According to a report, the summer break for schools in England should be reduced to four weeks.

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A recent report suggests that England should update its school schedule, which has remained unchanged since the Victorian era, by implementing shorter summer breaks and longer half-term breaks. This change aims to benefit both students and teachers.

The upcoming report from the Nuffield Foundation will propose changes to address educational disparities caused by the pandemic. It suggests modifying the school calendar, potentially shortening summer breaks from six weeks to four in state schools and extending autumn and winter breaks from one week to two.

The report suggests that changes should be made to the school calendar, which has remained unchanged since the Victorian era.

Lee Elliot Major, a professor who studies social mobility at the University of Exeter and is one of the authors of the report, believes that changing the academic schedule in England could be an inexpensive and successful approach to addressing the educational disparities that have arisen during the pandemic.

Major explained that distributing school breaks evenly throughout the year is a logical decision for education. This can enhance the physical and emotional state of students, improve the work-life balance for teachers, and alleviate financial burdens for parents. It also has the potential to enhance academic achievements for numerous students without incurring additional expenses.

Shortening the summer break from six weeks to four weeks would still allow teachers enough time to rest, and having two-week breaks in February and October would provide necessary time off during the most demanding times of the school year.

The report states that many people argue for shorter holidays due to concerns about students forgetting what they learned during the summer. This is particularly challenging for students from low-income families and those with learning disabilities, as they struggle to transition back into learning mode after a long break. As a result, the first term of school is often spent reviewing instead of making progress. Teachers also notice an increase in behavioral and wellness issues after summer vacation.

The request for modifications comes after the Welsh government suggested changes to the school year that would begin in 2025-26. The proposed changes include a shorter summer break of five weeks and a longer autumn half-term. More drastic measures may also be implemented, such as shortening the summer holiday to four weeks and altering the schedule for Easter break.

The report highlights the implementation of a two-week autumn half-term break and the consolidation of staff training days into a single week by various school trusts and local authorities in England instead of being distributed throughout the year.

The Unity Schools Partnership, a group of academies, reported that their trial of a longer mid-term break last fall resulted in a significant decrease in absences for both students and teachers. However, a few parents raised concerns about the change due to challenges with childcare.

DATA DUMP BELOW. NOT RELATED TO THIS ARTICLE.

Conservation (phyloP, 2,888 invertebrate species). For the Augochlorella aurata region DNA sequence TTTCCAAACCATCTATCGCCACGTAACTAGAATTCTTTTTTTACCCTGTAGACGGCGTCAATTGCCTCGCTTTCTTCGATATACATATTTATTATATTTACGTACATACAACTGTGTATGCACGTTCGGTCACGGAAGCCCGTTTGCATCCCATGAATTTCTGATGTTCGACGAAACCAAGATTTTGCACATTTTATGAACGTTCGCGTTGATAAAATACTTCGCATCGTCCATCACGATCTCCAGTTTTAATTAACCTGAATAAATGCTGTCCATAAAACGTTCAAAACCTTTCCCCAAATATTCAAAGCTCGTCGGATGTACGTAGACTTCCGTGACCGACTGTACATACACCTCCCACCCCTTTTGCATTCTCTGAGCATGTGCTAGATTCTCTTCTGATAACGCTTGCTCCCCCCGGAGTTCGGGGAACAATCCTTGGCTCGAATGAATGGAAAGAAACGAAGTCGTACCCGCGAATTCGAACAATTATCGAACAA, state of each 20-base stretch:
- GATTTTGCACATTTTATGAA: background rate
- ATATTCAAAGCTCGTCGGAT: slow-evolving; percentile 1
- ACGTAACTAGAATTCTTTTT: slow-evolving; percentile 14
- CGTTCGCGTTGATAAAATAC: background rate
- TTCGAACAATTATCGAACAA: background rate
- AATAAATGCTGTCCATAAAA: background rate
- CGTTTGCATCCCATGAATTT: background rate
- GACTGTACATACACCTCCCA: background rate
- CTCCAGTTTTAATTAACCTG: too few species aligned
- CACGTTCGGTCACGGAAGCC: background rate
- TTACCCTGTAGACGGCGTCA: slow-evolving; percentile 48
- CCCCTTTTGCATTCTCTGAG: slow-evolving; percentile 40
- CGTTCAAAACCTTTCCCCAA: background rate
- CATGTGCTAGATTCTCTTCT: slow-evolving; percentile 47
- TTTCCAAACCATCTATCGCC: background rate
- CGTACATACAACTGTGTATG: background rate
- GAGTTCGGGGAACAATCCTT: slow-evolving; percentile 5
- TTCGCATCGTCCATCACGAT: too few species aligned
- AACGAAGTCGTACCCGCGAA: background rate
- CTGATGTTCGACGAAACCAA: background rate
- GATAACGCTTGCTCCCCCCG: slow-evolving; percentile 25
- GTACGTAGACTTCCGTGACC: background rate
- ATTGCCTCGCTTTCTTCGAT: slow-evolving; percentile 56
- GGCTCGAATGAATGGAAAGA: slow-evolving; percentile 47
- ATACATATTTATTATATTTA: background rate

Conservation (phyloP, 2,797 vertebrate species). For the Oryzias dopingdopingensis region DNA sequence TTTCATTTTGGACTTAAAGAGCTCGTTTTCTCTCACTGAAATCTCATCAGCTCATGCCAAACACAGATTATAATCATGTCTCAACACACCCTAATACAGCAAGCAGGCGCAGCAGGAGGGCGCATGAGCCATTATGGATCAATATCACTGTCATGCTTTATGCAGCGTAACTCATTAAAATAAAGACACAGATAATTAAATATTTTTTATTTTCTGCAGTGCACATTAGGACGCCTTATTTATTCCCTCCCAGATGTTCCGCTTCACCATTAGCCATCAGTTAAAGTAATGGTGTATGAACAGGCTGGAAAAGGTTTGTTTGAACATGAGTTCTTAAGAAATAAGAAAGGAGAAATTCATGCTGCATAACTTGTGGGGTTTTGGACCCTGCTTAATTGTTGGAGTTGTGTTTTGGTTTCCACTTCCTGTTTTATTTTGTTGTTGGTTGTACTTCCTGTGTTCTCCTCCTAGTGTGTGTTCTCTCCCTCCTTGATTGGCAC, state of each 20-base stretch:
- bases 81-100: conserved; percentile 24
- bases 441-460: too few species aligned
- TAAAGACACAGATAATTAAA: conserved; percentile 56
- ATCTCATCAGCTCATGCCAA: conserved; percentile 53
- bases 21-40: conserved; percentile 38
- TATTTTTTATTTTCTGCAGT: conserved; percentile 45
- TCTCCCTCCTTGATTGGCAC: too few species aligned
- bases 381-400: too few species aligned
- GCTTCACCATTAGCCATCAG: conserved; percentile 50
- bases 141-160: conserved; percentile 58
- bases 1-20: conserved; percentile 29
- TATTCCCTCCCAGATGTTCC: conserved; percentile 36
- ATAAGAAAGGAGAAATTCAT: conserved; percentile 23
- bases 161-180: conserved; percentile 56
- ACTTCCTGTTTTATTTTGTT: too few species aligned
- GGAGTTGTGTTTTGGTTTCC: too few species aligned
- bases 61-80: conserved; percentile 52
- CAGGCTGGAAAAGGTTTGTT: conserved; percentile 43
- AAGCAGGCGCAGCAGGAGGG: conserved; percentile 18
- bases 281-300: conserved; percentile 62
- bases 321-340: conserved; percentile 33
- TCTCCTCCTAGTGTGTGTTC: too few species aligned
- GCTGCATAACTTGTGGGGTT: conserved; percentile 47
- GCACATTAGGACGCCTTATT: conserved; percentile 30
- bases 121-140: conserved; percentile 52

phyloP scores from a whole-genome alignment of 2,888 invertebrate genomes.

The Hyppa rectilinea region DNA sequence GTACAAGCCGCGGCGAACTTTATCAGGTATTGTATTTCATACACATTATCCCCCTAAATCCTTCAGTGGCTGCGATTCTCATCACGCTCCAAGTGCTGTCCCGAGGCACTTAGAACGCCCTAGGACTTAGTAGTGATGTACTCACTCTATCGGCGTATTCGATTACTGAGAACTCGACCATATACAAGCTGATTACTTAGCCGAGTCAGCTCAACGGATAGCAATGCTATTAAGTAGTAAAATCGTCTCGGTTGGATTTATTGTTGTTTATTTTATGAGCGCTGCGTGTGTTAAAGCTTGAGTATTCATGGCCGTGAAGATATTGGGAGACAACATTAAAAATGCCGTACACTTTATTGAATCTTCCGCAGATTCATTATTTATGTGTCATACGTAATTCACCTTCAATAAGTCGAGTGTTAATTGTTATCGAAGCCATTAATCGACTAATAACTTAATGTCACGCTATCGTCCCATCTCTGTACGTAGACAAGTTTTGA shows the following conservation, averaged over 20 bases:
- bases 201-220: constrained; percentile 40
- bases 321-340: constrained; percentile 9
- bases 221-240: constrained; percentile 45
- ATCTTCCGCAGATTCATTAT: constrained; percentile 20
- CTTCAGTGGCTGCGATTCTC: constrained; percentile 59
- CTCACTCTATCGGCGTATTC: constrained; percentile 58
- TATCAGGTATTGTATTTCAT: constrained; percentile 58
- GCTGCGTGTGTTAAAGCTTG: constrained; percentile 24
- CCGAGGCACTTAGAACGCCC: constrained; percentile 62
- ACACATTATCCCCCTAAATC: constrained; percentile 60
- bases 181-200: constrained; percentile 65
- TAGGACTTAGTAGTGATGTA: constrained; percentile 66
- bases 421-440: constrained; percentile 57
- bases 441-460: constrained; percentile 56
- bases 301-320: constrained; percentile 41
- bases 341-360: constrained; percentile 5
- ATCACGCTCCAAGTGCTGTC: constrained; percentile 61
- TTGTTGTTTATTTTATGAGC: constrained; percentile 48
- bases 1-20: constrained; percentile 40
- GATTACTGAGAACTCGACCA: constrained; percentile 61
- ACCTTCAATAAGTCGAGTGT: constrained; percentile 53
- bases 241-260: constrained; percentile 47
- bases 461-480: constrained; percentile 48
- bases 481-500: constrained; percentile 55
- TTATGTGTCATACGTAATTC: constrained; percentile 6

A recent survey conducted by the Teacher Tapp app revealed that teachers have varying opinions on the ideal length of summer holidays. Of the participants, 33% supported maintaining the current six-week break, 35% advocated for a decrease to five weeks, and 29% preferred a reduction to four weeks.

Policymakers have continuously called for a revision of the academic year. In 2013, the former education secretary, Michael Gove, advocated for changes, stating: “We cannot continue with an outdated education system from the 19th century.”

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During Gove’s tenure, free schools and academies were granted increased autonomy to create their own schedules. However, those who implemented more unconventional timetables eventually abandoned them due to resistance from parents and the challenge of aligning term dates with other schools.

Geoff Barton, the leader of the Association of School and College Leaders, stated: “The suggestion of altering the duration of the summer break has been proposed for several years and naturally, there are varying opinions on the matter.”

Some evidence indicates that changes may have positive effects on students and their parents, but other studies have not reached a clear conclusion. It is crucial to thoroughly evaluate the impact of any changes and avoid making hasty decisions.

The report from the Nuffield Foundation highlights legitimate concerns, such as the increasing mental health problems and the unequal opportunities for underprivileged students. It is suggested that adjusting the school schedule may help improve these issues to a certain degree. However, it could also become a major distraction from more urgent matters, such as teacher recruitment and retention, support for special needs students, and funding for education.


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